To assess whether the short core promoter regions are sufficient to predict the regulating factors, we repeated the analysis on a set of promoters of length 1000 nt, which showed no better performance. This observation is also supported by the comparison of the short core promoter regions directly upstream of them (from 700 nt upstream to 300 nt upstream of the gene start sites). Predictions for these shifted regions were hardly better than the predictions for the shuffled promoter sequences.
To conclude, our systematic analyses suggest that taking the short core promoters (300 nt upstream to 100 nt downstream of gene start) together with minimum affinity in mouse and human provides the best sensitivity without many false predictions.
The Ensembl database (25) in its current version 57 is used as the source of genomic sequences and corresponding gene annotations. We extracted two sets of putative promoters: short—covering the range of 300 nt upstream to 100 nt downstream and long—from 800 nt upstream to 200 nt downstream of the most upstream transcription start site.
We use a previously published approach (5) to calculate binding affinities of a transcription factor to a gene promoter. Since this calculation is time-consuming, we precalculated arrays of the affinities for all promoters and all transcription factors. We used either all vertebrate transcription factor matrices available in Transfac (17) version 2009.4 or the non-redundant vertebrate matrices from Jaspar core (19). Additionally, since Transfac is highly redundant, we used a subset of matrices, where for each transcription factor we select the matrix with the highest information content. Apart from the calculation of the different transcription factor binding affinities, we determine the GC- and CpG content (26) of each promoter sequence and subsequently use these values along with the affinities in the statistical test.
TransFind provides an option to consider only phylogenetically conserved regulation. In this mode, affinity of a factor to a gene is combined with affinity of the same factor to the gene orthologue in a selected organism. Either minimum or average of the two affinities is computed. In the minimum mode, genes with high affinities in both organisms are top ranked.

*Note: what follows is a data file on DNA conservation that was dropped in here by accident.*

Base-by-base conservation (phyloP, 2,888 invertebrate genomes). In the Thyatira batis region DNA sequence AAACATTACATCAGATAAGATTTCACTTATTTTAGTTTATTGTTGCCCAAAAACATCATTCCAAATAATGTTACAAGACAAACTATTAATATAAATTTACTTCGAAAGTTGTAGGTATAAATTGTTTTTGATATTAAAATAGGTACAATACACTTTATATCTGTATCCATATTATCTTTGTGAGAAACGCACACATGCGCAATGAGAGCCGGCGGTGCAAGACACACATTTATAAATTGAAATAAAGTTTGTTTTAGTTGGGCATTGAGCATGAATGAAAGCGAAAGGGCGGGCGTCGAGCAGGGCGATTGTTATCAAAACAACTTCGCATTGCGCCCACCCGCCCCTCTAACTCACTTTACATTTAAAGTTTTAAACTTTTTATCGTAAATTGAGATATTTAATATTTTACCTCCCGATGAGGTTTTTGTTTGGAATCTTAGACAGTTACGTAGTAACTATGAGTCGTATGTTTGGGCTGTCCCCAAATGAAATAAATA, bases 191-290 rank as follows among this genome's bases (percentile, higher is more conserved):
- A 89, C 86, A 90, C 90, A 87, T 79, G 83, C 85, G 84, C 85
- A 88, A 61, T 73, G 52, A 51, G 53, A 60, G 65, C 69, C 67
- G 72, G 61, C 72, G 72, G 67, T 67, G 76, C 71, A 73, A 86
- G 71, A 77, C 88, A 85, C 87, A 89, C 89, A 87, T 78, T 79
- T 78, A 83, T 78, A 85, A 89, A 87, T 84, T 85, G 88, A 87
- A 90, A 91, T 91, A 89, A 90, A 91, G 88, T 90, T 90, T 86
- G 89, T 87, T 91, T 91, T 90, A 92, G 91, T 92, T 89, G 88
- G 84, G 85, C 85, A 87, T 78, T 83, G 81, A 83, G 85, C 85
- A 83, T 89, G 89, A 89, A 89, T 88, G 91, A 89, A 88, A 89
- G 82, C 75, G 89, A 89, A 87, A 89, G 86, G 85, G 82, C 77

In the first step of analysis, TransFind maps provided input gene names to the genes present in the affinity arrays. The mapping tables are constructed based on the cross-reference annotations available for each gene in Ensembl. If an input identifier is mapped to several genes, all of them are included in further analysis. Multiple occurrences of the same gene are unified automatically. To guarantee that there is no overlap between positive and negative sets, all genes common to both sets are excluded from the negative set of genes. Thus, users can simply paste their gene sets without any prior conversion directly into to the input form and immediately start TransFind. If no negative set is provided, all genes of the genome that are not in the positive set are taken.
For each transcription factor we identify a chosen number of top-ranking genes based on precalculated affinities. Subsequently, using a multiple testing corrected Fisher's exact test we check whether there exists a transcription factor with top-ranked genes enriched among the submitted positive set of genes when compared to the negative set of genes (27).
The results are presented in a form of a ranked table, with links to pages providing more information about positional frequency matrices and corresponding transcription factors. We also display sequence logos to visualize the positional frequency matrices and provide histograms of the GC- and CpG content of the positive and negative sequence sets. Internally, all computed results are kept in XML format. The functionality of the web server is embedded into a content management system (Joomla), which allows to efficiently manage multiple sessions and to rapidly change the description and help pages to update the web site and incorporate user suggestions.
We have implemented an easy-to-use web server that allows to predict transcription factors regulating a set of genes using state-of-the-art methods. The method has been successfully evaluated on various data sets. The web site is free and open to all users at http://transfind.sys-bio.net/ and there is no login requirement.
German National Genome Research Network (NGFN-Plus, grant 01GS0815); German Federal Ministry of Education and Research (BMBF) (grant FORSYS-Partner); Deutsche Forschungsgemeinschaft (grant SFB 618); European Commission (grant number CancerSys HEALTH-F4-2008-223188); International Research Training Group (IRTG) for Genomics and Systems Biology of Molecular Networks. Funding for open access charge: NGFN-Plus (grant 01GS0815).
Conflict of interest statement. None declared.
We would like to thank Ralf Mrowka for valuable comments and suggestions.